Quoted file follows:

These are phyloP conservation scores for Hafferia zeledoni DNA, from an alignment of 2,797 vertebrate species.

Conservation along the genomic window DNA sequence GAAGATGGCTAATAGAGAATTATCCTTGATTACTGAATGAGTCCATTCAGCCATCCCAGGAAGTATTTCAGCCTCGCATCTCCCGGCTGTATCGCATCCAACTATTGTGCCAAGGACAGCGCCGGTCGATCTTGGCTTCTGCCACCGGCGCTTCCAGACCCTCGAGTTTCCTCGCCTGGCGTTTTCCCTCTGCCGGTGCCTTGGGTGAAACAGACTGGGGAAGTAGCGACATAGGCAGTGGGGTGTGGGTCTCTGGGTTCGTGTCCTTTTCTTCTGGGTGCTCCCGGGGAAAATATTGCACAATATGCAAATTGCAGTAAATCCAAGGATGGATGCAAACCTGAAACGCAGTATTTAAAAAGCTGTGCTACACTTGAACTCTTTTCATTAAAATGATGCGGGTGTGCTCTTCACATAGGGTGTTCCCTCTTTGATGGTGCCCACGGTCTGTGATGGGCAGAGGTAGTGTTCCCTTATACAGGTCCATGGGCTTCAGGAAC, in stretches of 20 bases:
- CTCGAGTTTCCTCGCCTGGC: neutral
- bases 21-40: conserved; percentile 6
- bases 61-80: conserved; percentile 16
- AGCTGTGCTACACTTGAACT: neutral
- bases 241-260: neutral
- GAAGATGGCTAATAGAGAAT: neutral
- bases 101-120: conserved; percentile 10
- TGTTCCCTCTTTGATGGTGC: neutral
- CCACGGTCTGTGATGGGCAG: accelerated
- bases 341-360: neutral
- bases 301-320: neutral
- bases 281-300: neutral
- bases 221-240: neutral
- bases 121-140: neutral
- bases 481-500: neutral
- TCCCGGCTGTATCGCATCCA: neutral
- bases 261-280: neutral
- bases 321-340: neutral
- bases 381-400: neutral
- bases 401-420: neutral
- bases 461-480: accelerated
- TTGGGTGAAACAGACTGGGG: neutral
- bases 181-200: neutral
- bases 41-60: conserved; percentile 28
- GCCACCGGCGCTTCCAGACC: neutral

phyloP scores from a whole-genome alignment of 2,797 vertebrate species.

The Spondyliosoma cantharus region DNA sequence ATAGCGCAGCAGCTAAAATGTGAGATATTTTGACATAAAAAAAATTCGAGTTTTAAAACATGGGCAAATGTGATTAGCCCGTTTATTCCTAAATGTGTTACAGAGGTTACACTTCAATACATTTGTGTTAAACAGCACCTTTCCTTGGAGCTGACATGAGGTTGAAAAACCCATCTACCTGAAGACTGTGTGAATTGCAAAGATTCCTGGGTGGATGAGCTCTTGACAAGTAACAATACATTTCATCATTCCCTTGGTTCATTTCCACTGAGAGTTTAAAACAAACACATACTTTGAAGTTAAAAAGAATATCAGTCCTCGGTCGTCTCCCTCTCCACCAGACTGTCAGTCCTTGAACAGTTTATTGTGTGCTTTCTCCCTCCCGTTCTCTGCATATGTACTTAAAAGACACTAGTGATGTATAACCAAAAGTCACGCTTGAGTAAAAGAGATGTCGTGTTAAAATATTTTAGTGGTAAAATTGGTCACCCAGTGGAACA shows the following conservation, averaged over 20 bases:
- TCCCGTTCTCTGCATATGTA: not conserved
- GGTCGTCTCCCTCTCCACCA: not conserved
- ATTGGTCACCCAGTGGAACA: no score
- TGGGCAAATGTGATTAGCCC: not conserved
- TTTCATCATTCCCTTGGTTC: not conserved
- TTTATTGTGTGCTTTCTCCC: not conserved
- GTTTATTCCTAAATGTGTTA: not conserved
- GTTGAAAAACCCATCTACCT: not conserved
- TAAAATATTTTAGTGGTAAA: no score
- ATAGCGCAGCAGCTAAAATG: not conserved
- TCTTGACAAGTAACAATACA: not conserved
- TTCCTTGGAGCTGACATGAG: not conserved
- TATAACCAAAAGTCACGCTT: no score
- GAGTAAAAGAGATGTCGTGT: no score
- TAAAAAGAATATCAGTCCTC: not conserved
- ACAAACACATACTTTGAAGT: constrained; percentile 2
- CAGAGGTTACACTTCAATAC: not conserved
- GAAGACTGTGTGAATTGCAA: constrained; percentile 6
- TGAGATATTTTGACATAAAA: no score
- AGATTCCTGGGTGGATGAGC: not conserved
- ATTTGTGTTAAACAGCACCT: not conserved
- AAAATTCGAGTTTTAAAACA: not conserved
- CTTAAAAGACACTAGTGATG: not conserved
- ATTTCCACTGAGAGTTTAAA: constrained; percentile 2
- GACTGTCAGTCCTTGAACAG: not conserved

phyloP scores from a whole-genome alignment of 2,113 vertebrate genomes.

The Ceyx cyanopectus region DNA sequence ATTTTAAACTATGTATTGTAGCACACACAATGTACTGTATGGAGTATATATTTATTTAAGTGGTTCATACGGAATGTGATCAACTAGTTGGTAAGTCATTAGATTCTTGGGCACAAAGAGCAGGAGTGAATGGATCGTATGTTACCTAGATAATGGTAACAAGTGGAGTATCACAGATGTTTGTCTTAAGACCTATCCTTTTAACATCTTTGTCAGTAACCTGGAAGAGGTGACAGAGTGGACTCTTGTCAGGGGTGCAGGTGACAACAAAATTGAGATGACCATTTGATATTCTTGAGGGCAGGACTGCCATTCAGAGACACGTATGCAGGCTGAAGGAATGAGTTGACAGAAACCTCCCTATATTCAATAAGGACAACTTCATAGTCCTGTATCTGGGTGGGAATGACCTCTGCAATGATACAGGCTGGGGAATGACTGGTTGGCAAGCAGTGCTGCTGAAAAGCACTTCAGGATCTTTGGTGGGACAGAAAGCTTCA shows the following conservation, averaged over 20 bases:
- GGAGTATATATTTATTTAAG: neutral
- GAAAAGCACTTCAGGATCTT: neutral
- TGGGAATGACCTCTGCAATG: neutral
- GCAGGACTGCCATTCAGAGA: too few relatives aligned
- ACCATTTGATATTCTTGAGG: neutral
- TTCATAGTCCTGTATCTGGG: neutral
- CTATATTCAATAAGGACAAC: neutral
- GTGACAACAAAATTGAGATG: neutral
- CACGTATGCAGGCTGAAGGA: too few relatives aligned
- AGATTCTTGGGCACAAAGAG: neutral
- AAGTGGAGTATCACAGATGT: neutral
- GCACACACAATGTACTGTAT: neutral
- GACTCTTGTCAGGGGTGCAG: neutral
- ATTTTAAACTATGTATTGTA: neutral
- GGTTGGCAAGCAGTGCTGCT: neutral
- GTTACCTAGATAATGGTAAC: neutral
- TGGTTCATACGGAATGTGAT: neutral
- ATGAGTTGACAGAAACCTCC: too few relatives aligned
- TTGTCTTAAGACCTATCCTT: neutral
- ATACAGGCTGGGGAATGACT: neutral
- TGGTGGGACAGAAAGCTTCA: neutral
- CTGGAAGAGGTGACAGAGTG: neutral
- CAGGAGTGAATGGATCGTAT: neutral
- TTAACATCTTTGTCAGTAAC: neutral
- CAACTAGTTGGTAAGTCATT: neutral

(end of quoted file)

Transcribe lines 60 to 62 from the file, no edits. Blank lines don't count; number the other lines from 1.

- GCAGGACTGCCATTCAGAGA: too few relatives aligned
- ACCATTTGATATTCTTGAGG: neutral
- TTCATAGTCCTGTATCTGGG: neutral